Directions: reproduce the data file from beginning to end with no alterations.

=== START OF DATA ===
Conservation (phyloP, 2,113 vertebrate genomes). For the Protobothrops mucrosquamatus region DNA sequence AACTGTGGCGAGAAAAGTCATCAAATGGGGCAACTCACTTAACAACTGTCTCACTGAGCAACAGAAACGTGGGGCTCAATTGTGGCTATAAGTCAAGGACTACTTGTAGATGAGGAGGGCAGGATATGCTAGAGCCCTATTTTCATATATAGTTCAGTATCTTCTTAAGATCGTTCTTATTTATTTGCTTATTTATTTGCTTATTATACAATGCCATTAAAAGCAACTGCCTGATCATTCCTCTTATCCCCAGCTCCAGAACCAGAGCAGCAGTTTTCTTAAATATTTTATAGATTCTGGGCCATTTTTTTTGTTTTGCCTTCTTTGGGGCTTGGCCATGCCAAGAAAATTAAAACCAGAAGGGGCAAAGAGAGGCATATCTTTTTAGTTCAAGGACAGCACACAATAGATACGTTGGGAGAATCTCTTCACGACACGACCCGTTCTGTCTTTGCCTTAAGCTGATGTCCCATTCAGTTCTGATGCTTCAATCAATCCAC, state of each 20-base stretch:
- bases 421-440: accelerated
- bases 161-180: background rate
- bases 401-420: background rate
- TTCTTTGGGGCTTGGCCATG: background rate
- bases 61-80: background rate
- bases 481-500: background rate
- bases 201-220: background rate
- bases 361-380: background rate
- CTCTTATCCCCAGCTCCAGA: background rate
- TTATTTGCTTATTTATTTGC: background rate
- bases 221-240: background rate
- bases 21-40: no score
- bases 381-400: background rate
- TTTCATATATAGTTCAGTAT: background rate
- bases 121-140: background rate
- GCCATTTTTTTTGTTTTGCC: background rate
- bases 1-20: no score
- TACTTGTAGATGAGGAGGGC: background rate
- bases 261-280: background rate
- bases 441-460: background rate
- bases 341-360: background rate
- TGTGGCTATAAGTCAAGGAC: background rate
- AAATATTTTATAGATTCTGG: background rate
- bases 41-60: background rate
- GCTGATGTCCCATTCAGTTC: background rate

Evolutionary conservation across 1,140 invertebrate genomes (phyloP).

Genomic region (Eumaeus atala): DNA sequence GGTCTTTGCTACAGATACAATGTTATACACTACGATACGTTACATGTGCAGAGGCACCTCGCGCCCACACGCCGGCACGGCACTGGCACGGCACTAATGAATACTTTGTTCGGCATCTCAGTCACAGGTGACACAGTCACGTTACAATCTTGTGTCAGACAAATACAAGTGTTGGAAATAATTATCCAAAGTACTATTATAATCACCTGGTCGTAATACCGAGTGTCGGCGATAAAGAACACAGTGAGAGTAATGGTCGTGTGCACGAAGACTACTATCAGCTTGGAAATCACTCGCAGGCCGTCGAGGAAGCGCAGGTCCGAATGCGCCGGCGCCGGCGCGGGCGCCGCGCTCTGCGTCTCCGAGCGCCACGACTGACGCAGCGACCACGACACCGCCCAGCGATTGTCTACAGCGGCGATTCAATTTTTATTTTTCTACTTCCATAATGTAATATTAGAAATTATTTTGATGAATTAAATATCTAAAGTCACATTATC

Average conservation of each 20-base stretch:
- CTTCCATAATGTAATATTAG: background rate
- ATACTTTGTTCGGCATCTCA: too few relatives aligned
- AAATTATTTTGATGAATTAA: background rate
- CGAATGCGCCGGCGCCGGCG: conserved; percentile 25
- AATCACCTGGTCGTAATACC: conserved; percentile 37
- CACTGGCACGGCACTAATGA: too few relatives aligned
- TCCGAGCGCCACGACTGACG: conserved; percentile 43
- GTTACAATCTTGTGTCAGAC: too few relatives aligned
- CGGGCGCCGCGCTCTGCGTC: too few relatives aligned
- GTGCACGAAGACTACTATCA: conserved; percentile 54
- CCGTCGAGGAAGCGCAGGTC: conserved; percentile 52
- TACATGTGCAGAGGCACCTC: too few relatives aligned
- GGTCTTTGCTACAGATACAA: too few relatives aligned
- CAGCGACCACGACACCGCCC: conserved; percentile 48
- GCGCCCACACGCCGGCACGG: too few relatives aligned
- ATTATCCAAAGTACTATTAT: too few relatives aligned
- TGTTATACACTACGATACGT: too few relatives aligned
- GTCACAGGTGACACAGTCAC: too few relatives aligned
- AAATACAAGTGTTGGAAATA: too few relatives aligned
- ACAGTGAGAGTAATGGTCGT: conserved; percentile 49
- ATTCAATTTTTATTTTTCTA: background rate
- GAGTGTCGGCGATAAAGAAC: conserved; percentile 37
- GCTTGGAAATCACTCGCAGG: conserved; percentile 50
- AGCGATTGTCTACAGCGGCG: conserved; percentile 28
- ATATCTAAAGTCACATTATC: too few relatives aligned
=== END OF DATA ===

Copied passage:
Conservation (phyloP, 2,113 vertebrate genomes). For the Protobothrops mucrosquamatus region DNA sequence AACTGTGGCGAGAAAAGTCATCAAATGGGGCAACTCACTTAACAACTGTCTCACTGAGCAACAGAAACGTGGGGCTCAATTGTGGCTATAAGTCAAGGACTACTTGTAGATGAGGAGGGCAGGATATGCTAGAGCCCTATTTTCATATATAGTTCAGTATCTTCTTAAGATCGTTCTTATTTATTTGCTTATTTATTTGCTTATTATACAATGCCATTAAAAGCAACTGCCTGATCATTCCTCTTATCCCCAGCTCCAGAACCAGAGCAGCAGTTTTCTTAAATATTTTATAGATTCTGGGCCATTTTTTTTGTTTTGCCTTCTTTGGGGCTTGGCCATGCCAAGAAAATTAAAACCAGAAGGGGCAAAGAGAGGCATATCTTTTTAGTTCAAGGACAGCACACAATAGATACGTTGGGAGAATCTCTTCACGACACGACCCGTTCTGTCTTTGCCTTAAGCTGATGTCCCATTCAGTTCTGATGCTTCAATCAATCCAC, state of each 20-base stretch:
- bases 421-440: accelerated
- bases 161-180: background rate
- bases 401-420: background rate
- TTCTTTGGGGCTTGGCCATG: background rate
- bases 61-80: background rate
- bases 481-500: background rate
- bases 201-220: background rate
- bases 361-380: background rate
- CTCTTATCCCCAGCTCCAGA: background rate
- TTATTTGCTTATTTATTTGC: background rate
- bases 221-240: background rate
- bases 21-40: no score
- bases 381-400: background rate
- TTTCATATATAGTTCAGTAT: background rate
- bases 121-140: background rate
- GCCATTTTTTTTGTTTTGCC: background rate
- bases 1-20: no score
- TACTTGTAGATGAGGAGGGC: background rate
- bases 261-280: background rate
- bases 441-460: background rate
- bases 341-360: background rate
- TGTGGCTATAAGTCAAGGAC: background rate
- AAATATTTTATAGATTCTGG: background rate
- bases 41-60: background rate
- GCTGATGTCCCATTCAGTTC: background rate

Evolutionary conservation across 1,140 invertebrate genomes (phyloP).

Genomic region (Eumaeus atala): DNA sequence GGTCTTTGCTACAGATACAATGTTATACACTACGATACGTTACATGTGCAGAGGCACCTCGCGCCCACACGCCGGCACGGCACTGGCACGGCACTAATGAATACTTTGTTCGGCATCTCAGTCACAGGTGACACAGTCACGTTACAATCTTGTGTCAGACAAATACAAGTGTTGGAAATAATTATCCAAAGTACTATTATAATCACCTGGTCGTAATACCGAGTGTCGGCGATAAAGAACACAGTGAGAGTAATGGTCGTGTGCACGAAGACTACTATCAGCTTGGAAATCACTCGCAGGCCGTCGAGGAAGCGCAGGTCCGAATGCGCCGGCGCCGGCGCGGGCGCCGCGCTCTGCGTCTCCGAGCGCCACGACTGACGCAGCGACCACGACACCGCCCAGCGATTGTCTACAGCGGCGATTCAATTTTTATTTTTCTACTTCCATAATGTAATATTAGAAATTATTTTGATGAATTAAATATCTAAAGTCACATTATC

Average conservation of each 20-base stretch:
- CTTCCATAATGTAATATTAG: background rate
- ATACTTTGTTCGGCATCTCA: too few relatives aligned
- AAATTATTTTGATGAATTAA: background rate
- CGAATGCGCCGGCGCCGGCG: conserved; percentile 25
- AATCACCTGGTCGTAATACC: conserved; percentile 37
- CACTGGCACGGCACTAATGA: too few relatives aligned
- TCCGAGCGCCACGACTGACG: conserved; percentile 43
- GTTACAATCTTGTGTCAGAC: too few relatives aligned
- CGGGCGCCGCGCTCTGCGTC: too few relatives aligned
- GTGCACGAAGACTACTATCA: conserved; percentile 54
- CCGTCGAGGAAGCGCAGGTC: conserved; percentile 52
- TACATGTGCAGAGGCACCTC: too few relatives aligned
- GGTCTTTGCTACAGATACAA: too few relatives aligned
- CAGCGACCACGACACCGCCC: conserved; percentile 48
- GCGCCCACACGCCGGCACGG: too few relatives aligned
- ATTATCCAAAGTACTATTAT: too few relatives aligned
- TGTTATACACTACGATACGT: too few relatives aligned
- GTCACAGGTGACACAGTCAC: too few relatives aligned
- AAATACAAGTGTTGGAAATA: too few relatives aligned
- ACAGTGAGAGTAATGGTCGT: conserved; percentile 49
- ATTCAATTTTTATTTTTCTA: background rate
- GAGTGTCGGCGATAAAGAAC: conserved; percentile 37
- GCTTGGAAATCACTCGCAGG: conserved; percentile 50
- AGCGATTGTCTACAGCGGCG: conserved; percentile 28
- ATATCTAAAGTCACATTATC: too few relatives aligned